Mostly Metal: Isis vs. Mastodon

As you might read in the print edition of this week's Press, the experimental metal band Isis will be at the Meridian tonight. All of Isis' albums since 2002's Oceanic have explored similar territory: long, unhurried songs that blend doom-metal with the noodly, spacey guitar work characteristic of post-rock.

Isis' albums emphasize texture over riffs, and are heavily intellectual in theme; most, if not all, of them are concept albums, based around elevated concepts such as the philosophy of Bentham and Foucault or Islamic mysticism.

The point is basically to play metal stripped of the elements that ostensibly define the genre: speed, violence, thematic nihilism, heaviness. Hence the term "post-metal." Isis, along with Pelican (also playing tonight), are more or less the poster children for post-metal as it's most narrowly defined, and they're joined by a cohort of similar bands, a number of which, such as Red Sparowes and Russian Circles, are directly associated with them.

Isis' new album, Wavering Radiant, is very good, probably their best, and yet it had the misfortune to see release just after another metal album with an esoteric concept and long songs: Mastodon's Crack the Skye. Mastodon are the standard-bearers for a different trend in metal delineated as much by geography as by aesthetics.

This "movement" has no label, but it consists of bands from the Deep South, mostly Georgia and Florida, that play midtempo metal with elements of thrash, hardcore, post-rock, Southern rock, grunge, what have you; notable bands that fit this description include Today is the Day, Kylesa, Torche and Baroness.

Why do I call the timing a misfortune for Isis? Well, compared to post-metal, the music made by these Southern bands can sound downright conventional; they play around much less with texture and structure, and their songs tend to be riff-oriented in a pretty traditional way. But the flipside is that their music "rocks" a lot more.

Isis is a very serious band, and while Crack the Skye is a serious record too - it follows a complex story arc involving time travel - it delivers a much more enjoyable listening experience, in part because it is informed stylistically by the sense of fun that marks the Southern bands in general and Mastodon in particular.

Mastodon, "Divinations"

Wavering Radiant sounds stilted by comparison. Isis makes a pretty big statement by controlling their music so tightly and dispensing with things like guitar solos, and they're an innovative and interesting band. But Mastodon's records are explosive and insane and awesome.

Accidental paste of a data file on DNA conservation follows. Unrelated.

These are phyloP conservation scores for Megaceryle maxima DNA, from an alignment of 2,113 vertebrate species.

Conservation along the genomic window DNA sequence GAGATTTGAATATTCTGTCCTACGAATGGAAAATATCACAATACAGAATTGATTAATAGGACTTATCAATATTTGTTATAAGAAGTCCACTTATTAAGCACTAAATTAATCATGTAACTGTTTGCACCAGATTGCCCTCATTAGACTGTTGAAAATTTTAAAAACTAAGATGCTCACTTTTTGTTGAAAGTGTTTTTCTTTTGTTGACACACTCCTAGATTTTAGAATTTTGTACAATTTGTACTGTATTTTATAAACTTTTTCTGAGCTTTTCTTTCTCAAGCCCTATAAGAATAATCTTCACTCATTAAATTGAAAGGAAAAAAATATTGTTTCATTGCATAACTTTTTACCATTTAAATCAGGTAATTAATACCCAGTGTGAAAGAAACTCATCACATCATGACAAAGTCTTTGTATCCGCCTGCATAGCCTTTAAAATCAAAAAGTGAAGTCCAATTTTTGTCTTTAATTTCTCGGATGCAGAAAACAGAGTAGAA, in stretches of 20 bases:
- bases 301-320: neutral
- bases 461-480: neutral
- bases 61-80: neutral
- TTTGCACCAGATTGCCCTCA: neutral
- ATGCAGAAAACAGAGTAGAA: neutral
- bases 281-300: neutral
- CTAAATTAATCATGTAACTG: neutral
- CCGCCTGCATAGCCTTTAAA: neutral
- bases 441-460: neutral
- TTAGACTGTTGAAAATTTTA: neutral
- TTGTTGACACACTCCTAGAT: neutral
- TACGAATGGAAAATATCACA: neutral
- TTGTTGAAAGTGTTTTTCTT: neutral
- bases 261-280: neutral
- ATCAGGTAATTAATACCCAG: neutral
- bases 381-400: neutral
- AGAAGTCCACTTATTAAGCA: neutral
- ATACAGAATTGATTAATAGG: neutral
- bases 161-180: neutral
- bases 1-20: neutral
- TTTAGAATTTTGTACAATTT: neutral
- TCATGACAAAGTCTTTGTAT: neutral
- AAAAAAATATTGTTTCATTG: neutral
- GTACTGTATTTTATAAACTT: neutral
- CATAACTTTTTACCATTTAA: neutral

I think this holds true both down deeper into the respective scenes - put Torche and Today is the Day up against Pelican and Kayo Dot and see if you don't agree - but interestingly, even the difference in the way the bands market themselves: Isis once played at the L.A. Museum of Contemporary Art; Mastodon's last gig in Houston was at the Sam Houston Race Park opening for Slipknot.

Fascinatingly, these two branches of experimental metal share the same ur-band: Neurosis, who, like Mastodon, expanded the vocabulary of metal by including elements of other genres to a greater extent than most previous bands, and, like Isis, "subverted the metal paradigm" by making metal that was contemplative and texture-oriented.

And here, the division between the two schools starts to appear largely artificial, as all of these bands are part of the larger world of "experimental" metal, which gathers in everything from Boris to Celtic Frost. That's what constitutes "post-metal" defined most broadly and usefully: metal that is in some way not metal, and which enriches the genre as a result.

It's worth mentioning as well that Aaron Turner of Isis runs Hydra Head records, which has put out bands from all across the spectrum. So this isn't like the Crips and Bloods or something.

But I find it interesting that the most riveting music in the post-metal world, at least in my opinion, sounds, in terms of style, relatively conservative compared to bands which are more innovative formally but maybe not as much fun to listen to. Post-rock, to my mind, is analogous, in that post-rock bands that "rock," like Don Caballero and Maserati, are more fun to listen to than bands like Explosions in the Sky and Godspeed You Black Emperor, who are perhaps more "post."

The one big exception that I can think of for post-rock is Tortoise, who made some really unique and innovative music that is stylistically completely alienated from rock and formally innovative, yet also really fun to listen to. I'd like to hear what the Tortoise of metal would sound like, if such a thing is even possible.

Something Mike Patton-related, maybe? Estradasphere? Fantomas? Secret Chiefs 3?

Isis, Pelican and Tombs play 8 p.m. tonight at Meridian, 1503 Chartres, 713-225-1717 or

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Daniel Mee